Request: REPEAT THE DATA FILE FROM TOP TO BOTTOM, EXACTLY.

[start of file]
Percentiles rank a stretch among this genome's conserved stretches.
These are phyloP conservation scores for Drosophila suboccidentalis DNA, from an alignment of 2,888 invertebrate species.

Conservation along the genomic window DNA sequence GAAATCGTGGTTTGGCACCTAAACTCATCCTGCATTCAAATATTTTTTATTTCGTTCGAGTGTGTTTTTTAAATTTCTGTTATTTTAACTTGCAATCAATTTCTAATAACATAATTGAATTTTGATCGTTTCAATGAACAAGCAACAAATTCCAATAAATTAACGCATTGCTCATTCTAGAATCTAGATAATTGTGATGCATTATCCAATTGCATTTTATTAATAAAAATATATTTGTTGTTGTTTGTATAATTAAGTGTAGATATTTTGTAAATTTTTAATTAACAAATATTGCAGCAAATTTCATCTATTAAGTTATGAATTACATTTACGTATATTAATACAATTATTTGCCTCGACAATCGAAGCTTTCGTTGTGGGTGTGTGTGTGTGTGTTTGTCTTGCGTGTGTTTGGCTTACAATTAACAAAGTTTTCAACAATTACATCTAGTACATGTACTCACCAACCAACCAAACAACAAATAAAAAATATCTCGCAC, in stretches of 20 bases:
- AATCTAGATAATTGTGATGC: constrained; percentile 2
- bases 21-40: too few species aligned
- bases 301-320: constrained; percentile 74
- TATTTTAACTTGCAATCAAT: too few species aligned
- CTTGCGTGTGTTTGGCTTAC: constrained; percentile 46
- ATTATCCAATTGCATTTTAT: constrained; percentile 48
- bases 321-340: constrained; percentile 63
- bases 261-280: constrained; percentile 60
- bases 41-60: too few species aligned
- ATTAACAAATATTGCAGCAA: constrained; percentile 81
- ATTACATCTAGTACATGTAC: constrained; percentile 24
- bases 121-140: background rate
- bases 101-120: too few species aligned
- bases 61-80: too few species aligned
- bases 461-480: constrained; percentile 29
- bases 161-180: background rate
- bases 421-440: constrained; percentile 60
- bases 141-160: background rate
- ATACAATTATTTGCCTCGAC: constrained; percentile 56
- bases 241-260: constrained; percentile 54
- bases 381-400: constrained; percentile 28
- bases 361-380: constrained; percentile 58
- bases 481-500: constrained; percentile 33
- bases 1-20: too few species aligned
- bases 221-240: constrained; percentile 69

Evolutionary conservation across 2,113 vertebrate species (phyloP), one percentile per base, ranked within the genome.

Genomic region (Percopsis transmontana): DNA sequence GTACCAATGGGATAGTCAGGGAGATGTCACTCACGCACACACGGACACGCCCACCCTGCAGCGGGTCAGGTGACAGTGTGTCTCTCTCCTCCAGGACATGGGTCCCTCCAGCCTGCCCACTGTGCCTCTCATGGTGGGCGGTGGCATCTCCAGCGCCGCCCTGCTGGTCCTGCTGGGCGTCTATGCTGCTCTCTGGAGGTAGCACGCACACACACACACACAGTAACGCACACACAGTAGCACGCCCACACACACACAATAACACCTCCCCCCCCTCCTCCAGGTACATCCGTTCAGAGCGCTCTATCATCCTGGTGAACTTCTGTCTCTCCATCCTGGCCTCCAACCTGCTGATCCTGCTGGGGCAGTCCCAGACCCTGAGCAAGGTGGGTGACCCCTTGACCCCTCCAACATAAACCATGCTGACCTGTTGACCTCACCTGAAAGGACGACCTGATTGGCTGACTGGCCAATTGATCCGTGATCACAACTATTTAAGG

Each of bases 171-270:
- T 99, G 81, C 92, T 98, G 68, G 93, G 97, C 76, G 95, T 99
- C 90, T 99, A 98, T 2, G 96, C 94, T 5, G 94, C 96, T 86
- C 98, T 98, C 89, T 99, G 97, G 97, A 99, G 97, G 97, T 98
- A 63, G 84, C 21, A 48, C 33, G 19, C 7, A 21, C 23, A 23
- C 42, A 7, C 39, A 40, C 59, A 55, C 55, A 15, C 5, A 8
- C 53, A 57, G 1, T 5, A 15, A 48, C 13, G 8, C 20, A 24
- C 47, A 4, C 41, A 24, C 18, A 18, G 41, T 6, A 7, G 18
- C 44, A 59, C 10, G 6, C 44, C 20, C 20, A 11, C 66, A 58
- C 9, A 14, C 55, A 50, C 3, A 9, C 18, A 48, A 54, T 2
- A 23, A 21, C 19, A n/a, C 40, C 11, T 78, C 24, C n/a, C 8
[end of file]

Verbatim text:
Percentiles rank a stretch among this genome's conserved stretches.
These are phyloP conservation scores for Drosophila suboccidentalis DNA, from an alignment of 2,888 invertebrate species.

Conservation along the genomic window DNA sequence GAAATCGTGGTTTGGCACCTAAACTCATCCTGCATTCAAATATTTTTTATTTCGTTCGAGTGTGTTTTTTAAATTTCTGTTATTTTAACTTGCAATCAATTTCTAATAACATAATTGAATTTTGATCGTTTCAATGAACAAGCAACAAATTCCAATAAATTAACGCATTGCTCATTCTAGAATCTAGATAATTGTGATGCATTATCCAATTGCATTTTATTAATAAAAATATATTTGTTGTTGTTTGTATAATTAAGTGTAGATATTTTGTAAATTTTTAATTAACAAATATTGCAGCAAATTTCATCTATTAAGTTATGAATTACATTTACGTATATTAATACAATTATTTGCCTCGACAATCGAAGCTTTCGTTGTGGGTGTGTGTGTGTGTGTTTGTCTTGCGTGTGTTTGGCTTACAATTAACAAAGTTTTCAACAATTACATCTAGTACATGTACTCACCAACCAACCAAACAACAAATAAAAAATATCTCGCAC, in stretches of 20 bases:
- AATCTAGATAATTGTGATGC: constrained; percentile 2
- bases 21-40: too few species aligned
- bases 301-320: constrained; percentile 74
- TATTTTAACTTGCAATCAAT: too few species aligned
- CTTGCGTGTGTTTGGCTTAC: constrained; percentile 46
- ATTATCCAATTGCATTTTAT: constrained; percentile 48
- bases 321-340: constrained; percentile 63
- bases 261-280: constrained; percentile 60
- bases 41-60: too few species aligned
- ATTAACAAATATTGCAGCAA: constrained; percentile 81
- ATTACATCTAGTACATGTAC: constrained; percentile 24
- bases 121-140: background rate
- bases 101-120: too few species aligned
- bases 61-80: too few species aligned
- bases 461-480: constrained; percentile 29
- bases 161-180: background rate
- bases 421-440: constrained; percentile 60
- bases 141-160: background rate
- ATACAATTATTTGCCTCGAC: constrained; percentile 56
- bases 241-260: constrained; percentile 54
- bases 381-400: constrained; percentile 28
- bases 361-380: constrained; percentile 58
- bases 481-500: constrained; percentile 33
- bases 1-20: too few species aligned
- bases 221-240: constrained; percentile 69

Evolutionary conservation across 2,113 vertebrate species (phyloP), one percentile per base, ranked within the genome.

Genomic region (Percopsis transmontana): DNA sequence GTACCAATGGGATAGTCAGGGAGATGTCACTCACGCACACACGGACACGCCCACCCTGCAGCGGGTCAGGTGACAGTGTGTCTCTCTCCTCCAGGACATGGGTCCCTCCAGCCTGCCCACTGTGCCTCTCATGGTGGGCGGTGGCATCTCCAGCGCCGCCCTGCTGGTCCTGCTGGGCGTCTATGCTGCTCTCTGGAGGTAGCACGCACACACACACACACAGTAACGCACACACAGTAGCACGCCCACACACACACAATAACACCTCCCCCCCCTCCTCCAGGTACATCCGTTCAGAGCGCTCTATCATCCTGGTGAACTTCTGTCTCTCCATCCTGGCCTCCAACCTGCTGATCCTGCTGGGGCAGTCCCAGACCCTGAGCAAGGTGGGTGACCCCTTGACCCCTCCAACATAAACCATGCTGACCTGTTGACCTCACCTGAAAGGACGACCTGATTGGCTGACTGGCCAATTGATCCGTGATCACAACTATTTAAGG

Each of bases 171-270:
- T 99, G 81, C 92, T 98, G 68, G 93, G 97, C 76, G 95, T 99
- C 90, T 99, A 98, T 2, G 96, C 94, T 5, G 94, C 96, T 86
- C 98, T 98, C 89, T 99, G 97, G 97, A 99, G 97, G 97, T 98
- A 63, G 84, C 21, A 48, C 33, G 19, C 7, A 21, C 23, A 23
- C 42, A 7, C 39, A 40, C 59, A 55, C 55, A 15, C 5, A 8
- C 53, A 57, G 1, T 5, A 15, A 48, C 13, G 8, C 20, A 24
- C 47, A 4, C 41, A 24, C 18, A 18, G 41, T 6, A 7, G 18
- C 44, A 59, C 10, G 6, C 44, C 20, C 20, A 11, C 66, A 58
- C 9, A 14, C 55, A 50, C 3, A 9, C 18, A 48, A 54, T 2
- A 23, A 21, C 19, A n/a, C 40, C 11, T 78, C 24, C n/a, C 8